25 May Weight loss can slow down knee joint degeneration
A study at the University of California claims that obese or overweight people who lost 5-10% of their body weight over a 48-month period significantly decreased knee cartilage degradation. The results of the research have been published in the journal Radiology.
The study involved 640 people with a body mass index (BMI) over 25, who had risk factors for osteoarthritis or were diagnosed with mild osteoarthritis by MRI. The patients were divided into three groups: those who lost more than 10% of their body weight, those who lost between 5 and 10%, and a control group whose weight remain unchanged.
Slows down cartilage degradation
The results show that people who lost 5-10% of their weight had a lower rate of cartilage degeneration compared to the control group. In the group that lost more than 10%, cartilage degradation was much slower.
Researcher Alexandra Gersing from the Department of Radiology and Biomedical Imaging at the University of California, San Francisco (USA) stresses that the results of her study emphasize the importance of including personalized therapy and lifestyle intervention strategies for patients to prevent structural degeneration of the knee joint as early as possible in obese or overweight people at risk for osteoarthritis or already showing symptoms of the disease.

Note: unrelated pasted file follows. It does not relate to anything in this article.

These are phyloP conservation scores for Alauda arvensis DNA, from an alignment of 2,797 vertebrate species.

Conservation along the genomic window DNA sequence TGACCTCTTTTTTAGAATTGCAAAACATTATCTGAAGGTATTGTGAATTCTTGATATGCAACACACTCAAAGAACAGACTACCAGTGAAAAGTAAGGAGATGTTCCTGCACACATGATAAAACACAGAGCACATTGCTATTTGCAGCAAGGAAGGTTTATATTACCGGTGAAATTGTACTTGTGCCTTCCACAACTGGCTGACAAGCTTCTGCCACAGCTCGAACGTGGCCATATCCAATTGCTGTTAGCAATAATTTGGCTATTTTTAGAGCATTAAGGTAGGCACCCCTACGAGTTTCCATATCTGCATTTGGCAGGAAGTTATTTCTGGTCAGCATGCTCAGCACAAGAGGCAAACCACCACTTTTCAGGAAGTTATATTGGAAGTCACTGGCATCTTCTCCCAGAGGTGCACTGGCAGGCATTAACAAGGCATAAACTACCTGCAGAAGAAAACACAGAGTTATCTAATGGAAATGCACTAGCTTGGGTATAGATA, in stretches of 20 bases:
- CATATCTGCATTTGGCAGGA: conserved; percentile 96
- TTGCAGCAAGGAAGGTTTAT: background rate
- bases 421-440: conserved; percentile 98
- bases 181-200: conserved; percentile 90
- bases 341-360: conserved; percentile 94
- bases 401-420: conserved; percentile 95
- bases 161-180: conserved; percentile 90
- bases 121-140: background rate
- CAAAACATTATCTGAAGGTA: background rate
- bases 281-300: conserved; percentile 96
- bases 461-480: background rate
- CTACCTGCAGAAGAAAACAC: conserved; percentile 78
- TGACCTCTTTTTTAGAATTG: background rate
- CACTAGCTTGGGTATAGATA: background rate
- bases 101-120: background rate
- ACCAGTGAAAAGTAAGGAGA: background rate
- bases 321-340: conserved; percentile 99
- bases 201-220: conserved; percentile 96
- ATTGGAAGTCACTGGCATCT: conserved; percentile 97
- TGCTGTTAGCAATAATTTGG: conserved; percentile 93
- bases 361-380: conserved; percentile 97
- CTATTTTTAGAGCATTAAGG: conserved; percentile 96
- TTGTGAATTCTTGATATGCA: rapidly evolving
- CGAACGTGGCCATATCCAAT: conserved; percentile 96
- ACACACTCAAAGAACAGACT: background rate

Obesity and Osteoarthritis
According to the US National Institute of Health (NIH), obesity is a risk factor for osteoarthritis. Being overweight or obese puts extra stress on joints and cartilage, leading to increased wear and tear. In addition, people with more body fat may have elevated blood levels of molecules that cause inflammation in the joints, increasing the risk of osteoarthritis.
Gersing AS, Schwaiger BJ, Nevitt MC, Joseph GB, Chanchek N, Guimaraes JB, Mbapte Wamba J, Facchetti L, McCulloch CE, Link TM. Is Weight Loss Associated with Less Progression of Changes in Knee Articular Cartilage among Obese and Overweight Patients as Assessed with MR Imaging over 48 Months? Data from the Osteoarthritis Initiative. Radiology. 2017 May 2:161005. doi: 10.1148/radiol.2017161005